China might seem an economic law unto itself, with its 1.3 billion population and plus 7 per cent GDP growth - itself a decline on the last few decades of 10 per cent plus growth. But the same might equally apply to other exploding countries in the region. Indonesia has a population of 240 million, and grew GDP over 6 per cent last year.

That doesn’t mean there aren’t areas where operators in China and the rest of Asia aren’t getting ahead of their Western counterparts

Kolvea points up the development around mobile, unsurprising in markets where either previous underdevelopment or simply the geography means latest generation telecoms are the default option.

Cisco predicts that cloud will become important to Asian firms at least as fast a rate as Western firms, with 36 per cent of all work in cloud being Asia-based by 2016.

Koleva highlights the potential impact of Smart Cities. This is one of those technologies that in the choked West always sounds like a vanity project on the part of more or less dictatorial regimes that can afford to move a country’s capital on a whim.

But in India along the government is planning 28 new cities over the next 10 years in a corridor between Bombay and Dehli, Koleva pointed out.

Peng reinforces the opportunity around cities being built from the ground up, pointing out there are 200 cities classed as “tier one” in China, with 2,200 in tier two, representing those with the biggest spending power. Investment in the PRC’s smart city initiatives are expected to hit $159bn, according to the official news agency.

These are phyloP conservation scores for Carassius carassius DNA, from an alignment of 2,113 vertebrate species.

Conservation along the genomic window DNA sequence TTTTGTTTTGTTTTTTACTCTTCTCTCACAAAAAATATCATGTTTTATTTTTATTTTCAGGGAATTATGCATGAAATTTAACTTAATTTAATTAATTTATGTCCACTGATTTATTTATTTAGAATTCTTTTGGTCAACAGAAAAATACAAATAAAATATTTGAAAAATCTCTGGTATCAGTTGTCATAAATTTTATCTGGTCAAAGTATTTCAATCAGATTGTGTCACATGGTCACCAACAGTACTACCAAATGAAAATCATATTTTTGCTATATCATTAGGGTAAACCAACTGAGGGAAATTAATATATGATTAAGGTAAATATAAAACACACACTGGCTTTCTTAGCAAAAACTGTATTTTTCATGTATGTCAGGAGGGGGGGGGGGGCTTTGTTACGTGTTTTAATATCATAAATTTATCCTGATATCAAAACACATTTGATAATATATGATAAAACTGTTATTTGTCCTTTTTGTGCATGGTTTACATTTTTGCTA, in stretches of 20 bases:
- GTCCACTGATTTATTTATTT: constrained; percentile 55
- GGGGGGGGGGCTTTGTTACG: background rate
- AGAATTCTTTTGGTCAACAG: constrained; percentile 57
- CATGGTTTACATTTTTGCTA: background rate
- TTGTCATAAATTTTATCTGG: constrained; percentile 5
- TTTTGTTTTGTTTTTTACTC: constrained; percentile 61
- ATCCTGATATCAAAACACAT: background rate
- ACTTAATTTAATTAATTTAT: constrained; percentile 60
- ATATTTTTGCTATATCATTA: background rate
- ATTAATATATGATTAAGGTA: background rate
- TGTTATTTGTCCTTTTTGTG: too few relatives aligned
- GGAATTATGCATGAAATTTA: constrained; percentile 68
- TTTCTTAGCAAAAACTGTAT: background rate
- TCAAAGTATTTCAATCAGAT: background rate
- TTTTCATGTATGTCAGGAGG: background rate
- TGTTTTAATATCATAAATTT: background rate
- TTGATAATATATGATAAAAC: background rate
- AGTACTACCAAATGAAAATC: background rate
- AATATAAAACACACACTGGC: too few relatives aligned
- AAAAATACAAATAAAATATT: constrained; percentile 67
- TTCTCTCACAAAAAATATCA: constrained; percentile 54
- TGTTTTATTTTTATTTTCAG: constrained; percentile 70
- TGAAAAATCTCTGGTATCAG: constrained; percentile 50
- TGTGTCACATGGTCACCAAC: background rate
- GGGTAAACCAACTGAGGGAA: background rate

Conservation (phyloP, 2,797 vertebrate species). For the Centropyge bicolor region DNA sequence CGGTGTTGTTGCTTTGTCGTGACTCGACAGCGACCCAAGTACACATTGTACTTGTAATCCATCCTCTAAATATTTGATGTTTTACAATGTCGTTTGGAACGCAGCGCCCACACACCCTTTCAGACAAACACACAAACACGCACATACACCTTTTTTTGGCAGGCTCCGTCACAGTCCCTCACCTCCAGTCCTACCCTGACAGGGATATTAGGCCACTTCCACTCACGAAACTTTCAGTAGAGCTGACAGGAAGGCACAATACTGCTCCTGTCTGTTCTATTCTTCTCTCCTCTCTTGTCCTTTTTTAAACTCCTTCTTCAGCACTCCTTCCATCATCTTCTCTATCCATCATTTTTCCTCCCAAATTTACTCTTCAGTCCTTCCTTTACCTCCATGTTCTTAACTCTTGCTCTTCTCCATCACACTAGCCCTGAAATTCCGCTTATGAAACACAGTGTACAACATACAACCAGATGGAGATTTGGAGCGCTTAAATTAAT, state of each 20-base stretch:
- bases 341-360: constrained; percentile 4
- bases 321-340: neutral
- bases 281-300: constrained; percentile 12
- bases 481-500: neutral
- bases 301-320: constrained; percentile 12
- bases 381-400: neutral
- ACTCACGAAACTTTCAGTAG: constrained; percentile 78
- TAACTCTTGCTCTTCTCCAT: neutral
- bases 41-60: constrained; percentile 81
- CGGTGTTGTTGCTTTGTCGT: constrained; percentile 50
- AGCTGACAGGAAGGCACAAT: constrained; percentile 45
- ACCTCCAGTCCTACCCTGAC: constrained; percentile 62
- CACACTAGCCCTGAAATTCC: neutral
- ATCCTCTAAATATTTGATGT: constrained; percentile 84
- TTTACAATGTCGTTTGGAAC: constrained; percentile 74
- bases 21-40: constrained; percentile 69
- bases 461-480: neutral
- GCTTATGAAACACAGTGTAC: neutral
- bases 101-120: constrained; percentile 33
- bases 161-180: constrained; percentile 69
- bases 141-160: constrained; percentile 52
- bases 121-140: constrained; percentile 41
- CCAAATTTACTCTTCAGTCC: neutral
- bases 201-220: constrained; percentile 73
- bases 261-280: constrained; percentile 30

At this point - huge untapped markets, absolutely green field projects - some adventurous Western players might start thinking of heading East.

But Peng also cautions that in China in particular, Western players face particular problems. From the start, there are the language and cultural barriers to overcome. It’s all very well sending your children to a kindergarten that teaches Mandarin, but try explaining your commitment to service, or the intricacies of your smart comms solution in the language. The reality is you will be searching for a partner.

“IT managers [in China] buy from trusted partners,” says Peng. Which sounds startlingly similar to Western markets. At the same time, large projects have to go through a bidding process, again, just like in the West.

Looking out across the region, similar hurdles apply to a greater or lesser degree in other markets. How’s your Thai? Or your Malay? Or Tagalog?

So, perhaps the systems integrators of the West can rest easy that they aren’t going to face a wave of competition from aggressive, lower competitors from the Far East, in part because the regional players face some of the same issues the Westerners might face.

But it’s worth remembering the Far East is not the whole of the East.

Jackobsen points out that India’s colonial past enabled it to carve out a strong position in systems integration and software marketing over the last 20 years.

“The Indians we see all over the world (in systems integration)”, he says. “We haven’t seen that much from the Chinese.”

And perhaps it is the way India’s software and services sector has developed that shows how Western players should view the threat from Asia-Pac players as a whole. It will inevitably come bit by bit, and it won’t be a question of competition from the Far East. Just competition. ®